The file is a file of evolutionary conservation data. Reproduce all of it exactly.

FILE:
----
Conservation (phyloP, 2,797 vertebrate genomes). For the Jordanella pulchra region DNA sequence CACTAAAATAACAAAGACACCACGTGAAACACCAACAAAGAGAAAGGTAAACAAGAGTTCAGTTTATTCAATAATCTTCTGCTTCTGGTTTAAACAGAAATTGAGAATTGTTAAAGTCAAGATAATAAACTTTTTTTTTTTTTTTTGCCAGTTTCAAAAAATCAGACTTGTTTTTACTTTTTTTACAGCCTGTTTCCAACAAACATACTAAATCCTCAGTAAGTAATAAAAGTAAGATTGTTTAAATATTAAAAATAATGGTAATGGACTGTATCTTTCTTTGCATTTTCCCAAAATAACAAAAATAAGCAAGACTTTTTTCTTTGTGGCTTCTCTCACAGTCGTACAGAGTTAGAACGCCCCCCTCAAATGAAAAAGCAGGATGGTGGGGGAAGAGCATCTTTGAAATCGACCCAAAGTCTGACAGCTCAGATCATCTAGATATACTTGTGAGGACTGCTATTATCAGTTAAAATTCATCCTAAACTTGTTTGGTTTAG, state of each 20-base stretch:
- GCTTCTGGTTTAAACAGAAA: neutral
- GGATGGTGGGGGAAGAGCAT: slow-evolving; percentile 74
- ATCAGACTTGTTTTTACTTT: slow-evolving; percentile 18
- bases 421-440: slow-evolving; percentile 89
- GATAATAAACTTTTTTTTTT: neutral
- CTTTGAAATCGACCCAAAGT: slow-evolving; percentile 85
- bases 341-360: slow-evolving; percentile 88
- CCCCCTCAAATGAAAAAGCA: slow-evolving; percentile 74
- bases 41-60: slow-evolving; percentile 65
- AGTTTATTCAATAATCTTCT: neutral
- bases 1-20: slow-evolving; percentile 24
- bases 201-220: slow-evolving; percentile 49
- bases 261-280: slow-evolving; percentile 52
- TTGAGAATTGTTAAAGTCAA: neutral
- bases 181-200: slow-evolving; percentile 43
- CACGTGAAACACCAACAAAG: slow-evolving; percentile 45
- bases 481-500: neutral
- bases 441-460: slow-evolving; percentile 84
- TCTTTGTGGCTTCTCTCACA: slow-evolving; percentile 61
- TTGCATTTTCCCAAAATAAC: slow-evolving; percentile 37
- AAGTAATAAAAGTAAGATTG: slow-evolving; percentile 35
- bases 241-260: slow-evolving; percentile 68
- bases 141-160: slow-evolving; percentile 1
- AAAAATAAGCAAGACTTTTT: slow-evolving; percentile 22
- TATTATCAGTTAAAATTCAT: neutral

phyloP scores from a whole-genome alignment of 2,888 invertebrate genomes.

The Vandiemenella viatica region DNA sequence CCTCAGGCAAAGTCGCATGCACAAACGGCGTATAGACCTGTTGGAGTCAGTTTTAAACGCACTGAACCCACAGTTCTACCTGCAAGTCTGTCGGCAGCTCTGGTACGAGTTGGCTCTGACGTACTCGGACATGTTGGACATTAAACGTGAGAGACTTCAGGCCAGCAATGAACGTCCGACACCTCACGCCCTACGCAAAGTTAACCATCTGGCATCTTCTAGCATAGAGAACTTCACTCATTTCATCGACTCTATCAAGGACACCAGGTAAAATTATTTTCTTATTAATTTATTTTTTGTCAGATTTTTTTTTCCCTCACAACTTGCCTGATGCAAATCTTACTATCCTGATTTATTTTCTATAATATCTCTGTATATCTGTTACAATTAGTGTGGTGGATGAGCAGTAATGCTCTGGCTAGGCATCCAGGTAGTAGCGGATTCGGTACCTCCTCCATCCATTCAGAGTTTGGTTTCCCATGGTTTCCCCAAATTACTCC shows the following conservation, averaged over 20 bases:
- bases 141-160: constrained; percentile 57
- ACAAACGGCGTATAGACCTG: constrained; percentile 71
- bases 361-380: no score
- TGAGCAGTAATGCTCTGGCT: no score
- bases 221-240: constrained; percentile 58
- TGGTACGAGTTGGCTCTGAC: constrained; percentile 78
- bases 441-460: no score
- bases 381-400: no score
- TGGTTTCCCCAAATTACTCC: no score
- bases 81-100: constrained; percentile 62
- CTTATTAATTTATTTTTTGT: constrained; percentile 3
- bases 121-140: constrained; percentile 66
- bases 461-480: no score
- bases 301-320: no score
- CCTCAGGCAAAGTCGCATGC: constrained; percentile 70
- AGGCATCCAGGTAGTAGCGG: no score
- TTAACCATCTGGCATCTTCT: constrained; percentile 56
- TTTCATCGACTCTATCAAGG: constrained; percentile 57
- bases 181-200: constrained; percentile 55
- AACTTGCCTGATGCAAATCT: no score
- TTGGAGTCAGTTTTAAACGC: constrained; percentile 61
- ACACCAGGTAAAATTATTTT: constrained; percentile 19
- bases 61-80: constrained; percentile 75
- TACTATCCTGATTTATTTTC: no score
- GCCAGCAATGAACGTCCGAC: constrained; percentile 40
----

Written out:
Conservation (phyloP, 2,797 vertebrate genomes). For the Jordanella pulchra region DNA sequence CACTAAAATAACAAAGACACCACGTGAAACACCAACAAAGAGAAAGGTAAACAAGAGTTCAGTTTATTCAATAATCTTCTGCTTCTGGTTTAAACAGAAATTGAGAATTGTTAAAGTCAAGATAATAAACTTTTTTTTTTTTTTTTGCCAGTTTCAAAAAATCAGACTTGTTTTTACTTTTTTTACAGCCTGTTTCCAACAAACATACTAAATCCTCAGTAAGTAATAAAAGTAAGATTGTTTAAATATTAAAAATAATGGTAATGGACTGTATCTTTCTTTGCATTTTCCCAAAATAACAAAAATAAGCAAGACTTTTTTCTTTGTGGCTTCTCTCACAGTCGTACAGAGTTAGAACGCCCCCCTCAAATGAAAAAGCAGGATGGTGGGGGAAGAGCATCTTTGAAATCGACCCAAAGTCTGACAGCTCAGATCATCTAGATATACTTGTGAGGACTGCTATTATCAGTTAAAATTCATCCTAAACTTGTTTGGTTTAG, state of each 20-base stretch:
- GCTTCTGGTTTAAACAGAAA: neutral
- GGATGGTGGGGGAAGAGCAT: slow-evolving; percentile 74
- ATCAGACTTGTTTTTACTTT: slow-evolving; percentile 18
- bases 421-440: slow-evolving; percentile 89
- GATAATAAACTTTTTTTTTT: neutral
- CTTTGAAATCGACCCAAAGT: slow-evolving; percentile 85
- bases 341-360: slow-evolving; percentile 88
- CCCCCTCAAATGAAAAAGCA: slow-evolving; percentile 74
- bases 41-60: slow-evolving; percentile 65
- AGTTTATTCAATAATCTTCT: neutral
- bases 1-20: slow-evolving; percentile 24
- bases 201-220: slow-evolving; percentile 49
- bases 261-280: slow-evolving; percentile 52
- TTGAGAATTGTTAAAGTCAA: neutral
- bases 181-200: slow-evolving; percentile 43
- CACGTGAAACACCAACAAAG: slow-evolving; percentile 45
- bases 481-500: neutral
- bases 441-460: slow-evolving; percentile 84
- TCTTTGTGGCTTCTCTCACA: slow-evolving; percentile 61
- TTGCATTTTCCCAAAATAAC: slow-evolving; percentile 37
- AAGTAATAAAAGTAAGATTG: slow-evolving; percentile 35
- bases 241-260: slow-evolving; percentile 68
- bases 141-160: slow-evolving; percentile 1
- AAAAATAAGCAAGACTTTTT: slow-evolving; percentile 22
- TATTATCAGTTAAAATTCAT: neutral

phyloP scores from a whole-genome alignment of 2,888 invertebrate genomes.

The Vandiemenella viatica region DNA sequence CCTCAGGCAAAGTCGCATGCACAAACGGCGTATAGACCTGTTGGAGTCAGTTTTAAACGCACTGAACCCACAGTTCTACCTGCAAGTCTGTCGGCAGCTCTGGTACGAGTTGGCTCTGACGTACTCGGACATGTTGGACATTAAACGTGAGAGACTTCAGGCCAGCAATGAACGTCCGACACCTCACGCCCTACGCAAAGTTAACCATCTGGCATCTTCTAGCATAGAGAACTTCACTCATTTCATCGACTCTATCAAGGACACCAGGTAAAATTATTTTCTTATTAATTTATTTTTTGTCAGATTTTTTTTTCCCTCACAACTTGCCTGATGCAAATCTTACTATCCTGATTTATTTTCTATAATATCTCTGTATATCTGTTACAATTAGTGTGGTGGATGAGCAGTAATGCTCTGGCTAGGCATCCAGGTAGTAGCGGATTCGGTACCTCCTCCATCCATTCAGAGTTTGGTTTCCCATGGTTTCCCCAAATTACTCC shows the following conservation, averaged over 20 bases:
- bases 141-160: constrained; percentile 57
- ACAAACGGCGTATAGACCTG: constrained; percentile 71
- bases 361-380: no score
- TGAGCAGTAATGCTCTGGCT: no score
- bases 221-240: constrained; percentile 58
- TGGTACGAGTTGGCTCTGAC: constrained; percentile 78
- bases 441-460: no score
- bases 381-400: no score
- TGGTTTCCCCAAATTACTCC: no score
- bases 81-100: constrained; percentile 62
- CTTATTAATTTATTTTTTGT: constrained; percentile 3
- bases 121-140: constrained; percentile 66
- bases 461-480: no score
- bases 301-320: no score
- CCTCAGGCAAAGTCGCATGC: constrained; percentile 70
- AGGCATCCAGGTAGTAGCGG: no score
- TTAACCATCTGGCATCTTCT: constrained; percentile 56
- TTTCATCGACTCTATCAAGG: constrained; percentile 57
- bases 181-200: constrained; percentile 55
- AACTTGCCTGATGCAAATCT: no score
- TTGGAGTCAGTTTTAAACGC: constrained; percentile 61
- ACACCAGGTAAAATTATTTT: constrained; percentile 19
- bases 61-80: constrained; percentile 75
- TACTATCCTGATTTATTTTC: no score
- GCCAGCAATGAACGTCCGAC: constrained; percentile 40